(Inspired by this post by Fishersville Mike.)

Comments off

Blackberries to be squashed

It’s a control thing, you wouldn’t understand:

Two Gulf states have announced bans on some functions of the Blackberry mobile phone, claiming security concerns.

The United Arab Emirates is to block sending emails, accessing the internet, and delivering instant messages to other Blackberry handsets. Saudi Arabia is to prevent the use of the Blackberry to Blackberry instant messaging service.

Both nations are unhappy that they are unable to monitor such communications via the handsets. This is because the Blackberry handsets automatically send the encrypted data to computer servers outside of the two countries.

You know who else would like to monitor communications? Yep. Just about everyone in a position of power, it seems.

The UAE ban is to start in October, while the Saudi move will begin later this month.

I expect workarounds to be in place rather quickly.

Comments off

Strange search-engine queries (235)

As noted yesterday, some two million people have filed through the gates and into the wondrousness of this site. It is the function of this weekly feature to single out about ten who arrived bearing goofy search strings.

shooting down the walls of heartache:  Have you ever tried to shoot down a wall? Tons of ordnance, not much of a hole. Next time, try the pole vault.

slippery sidewalk in high heels:  Tons of liquid, not much traction. Next time, try the winter boots.

thora birch wears converse monkey trouble:  Not on slippery sidewalks, I bet.

churchs must study cience fiction:  See, for instance, Paul’s second epistle to the Cardassians.

the fashion has turned out otherwise:  See, for instance, Paul’s second epistle to the Kardashians.

a war where nothing matters:  ”Not dying” would seem to matter at least a little.

hot to tell if someone is a swinger:  Push ‘em. If they sway back and forth like a pendulum do, they swing like England.

pissed off apac customer service employees:  Have you listened to some of those customers lately? Sheesh.

opposite of hype:  Um, lope?

“not unlike the wind itself”:  Which phrase will come in handy if ever you see someone sweeping down the plain.

Comments (4)

The heat is on, and then some

How hot is it? Nate caught this with his iPhone in Tulsa:

205 degrees

(Original here.)

Comments (5)

Death wish, or something

My laundry sorting tends toward the perfunctory: I don’t wear much white, before or after Labor Day, so I don’t pay much attention to colors as I load up the tub. (Fabrics, yes: I don’t want the socks with the slacks, because they take twice as long to dry.)

I hadn’t done any wash since the preceding Sunday, so the hamper was fairly full, and in it I discovered three red shirts. Not a problem for sorting, but I had to wonder: was I expecting to beam to the surface and die?

Comments (4)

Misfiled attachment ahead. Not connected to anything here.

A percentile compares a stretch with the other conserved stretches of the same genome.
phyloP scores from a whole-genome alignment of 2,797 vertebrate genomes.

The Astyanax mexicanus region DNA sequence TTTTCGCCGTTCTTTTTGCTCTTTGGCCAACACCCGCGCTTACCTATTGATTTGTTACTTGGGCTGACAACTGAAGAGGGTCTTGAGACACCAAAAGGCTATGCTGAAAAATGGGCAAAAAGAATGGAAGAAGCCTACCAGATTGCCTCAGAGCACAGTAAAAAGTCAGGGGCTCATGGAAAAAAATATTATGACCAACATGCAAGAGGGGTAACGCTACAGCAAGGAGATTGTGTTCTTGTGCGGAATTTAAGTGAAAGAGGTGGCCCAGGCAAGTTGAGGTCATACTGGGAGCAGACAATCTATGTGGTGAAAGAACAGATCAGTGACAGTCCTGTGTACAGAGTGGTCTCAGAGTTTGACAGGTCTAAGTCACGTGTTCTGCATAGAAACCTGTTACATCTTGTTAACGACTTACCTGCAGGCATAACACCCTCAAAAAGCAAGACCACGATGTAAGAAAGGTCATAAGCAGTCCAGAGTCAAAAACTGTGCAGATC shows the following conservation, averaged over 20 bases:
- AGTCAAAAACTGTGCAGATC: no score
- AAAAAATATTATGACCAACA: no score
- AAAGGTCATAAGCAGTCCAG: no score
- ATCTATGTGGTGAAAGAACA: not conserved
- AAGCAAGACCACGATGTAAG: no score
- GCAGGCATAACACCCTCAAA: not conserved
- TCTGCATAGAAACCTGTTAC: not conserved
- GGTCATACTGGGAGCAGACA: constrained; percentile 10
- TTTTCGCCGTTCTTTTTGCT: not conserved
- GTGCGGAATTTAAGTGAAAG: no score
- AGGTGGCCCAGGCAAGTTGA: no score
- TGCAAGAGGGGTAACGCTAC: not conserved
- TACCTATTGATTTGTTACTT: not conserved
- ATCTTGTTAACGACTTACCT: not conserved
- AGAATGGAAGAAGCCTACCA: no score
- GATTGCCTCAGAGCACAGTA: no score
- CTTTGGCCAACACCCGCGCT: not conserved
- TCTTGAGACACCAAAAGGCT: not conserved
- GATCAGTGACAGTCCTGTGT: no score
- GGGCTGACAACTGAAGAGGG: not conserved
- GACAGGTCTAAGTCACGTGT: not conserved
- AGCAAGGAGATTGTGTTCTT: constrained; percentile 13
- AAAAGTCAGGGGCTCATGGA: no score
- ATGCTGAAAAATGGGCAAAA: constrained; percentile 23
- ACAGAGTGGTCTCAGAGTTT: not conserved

Two million

On the 22nd of July, I asked: “Can we make it to the two-millionth visitor by the end of the month?”

Well, no. But we only missed it by eleven hours or so:

two-millionth visitor

It strikes me that this “unknown” ISP is one worth having, given SiteMeter’s manifest inability to determine anything from the IP address, which I have partially redacted.

And actually, I do know who this is — starting out with a Vent is a sure sign of a regular — but on a day when 60 percent of my traffic is coming from SurvivalBlog, I think it’s highly inappropriate to name names.

Incidentally, we went over three million page views yesterday afternoon.

I do thank all of you for dropping by, be it once or several hundred times, and I hope to see you again during the next million. (The first million was reached on the last day of March 2005.)

Comments (11)

Loose change

Comments (3)

Checkcashing Charlie

The jury is still out on whether the SEC charges against the Wyly brothers were intended to run interference while Rep. Charles Rangel (D-NY) was facing the (light) music, but there remains a question of why Rangel isn’t up against an actual jury on his own account:

[W]hat is all this talk about deal with ethics committee? Is he guilty or not? Did he do these things? (he did, and more) Then he should be brought to court, made to return public & private money and sentenced according to law.

How come an ethics committee became a substitute for due legal process?

Why they have an authority to forgive or punish crimes on behalf of the people? Isn’t it a violation of constitutional principles?

When similar questions were posed here, I punted, pointing out that so far, no action had been taken outside the House of Representatives. The question therefore becomes: Could Rangel be charged with violations of federal law, outside House rules? A reading of the 40-page “Statement of Alleged Violation” [link autoloads a PDF file] indicates that yes, he could, though only for some of the specific counts.

Which leads to the next question: Would a prosecutor outside the House actually bring charges against Rangel for, say, tax evasion? Probably not: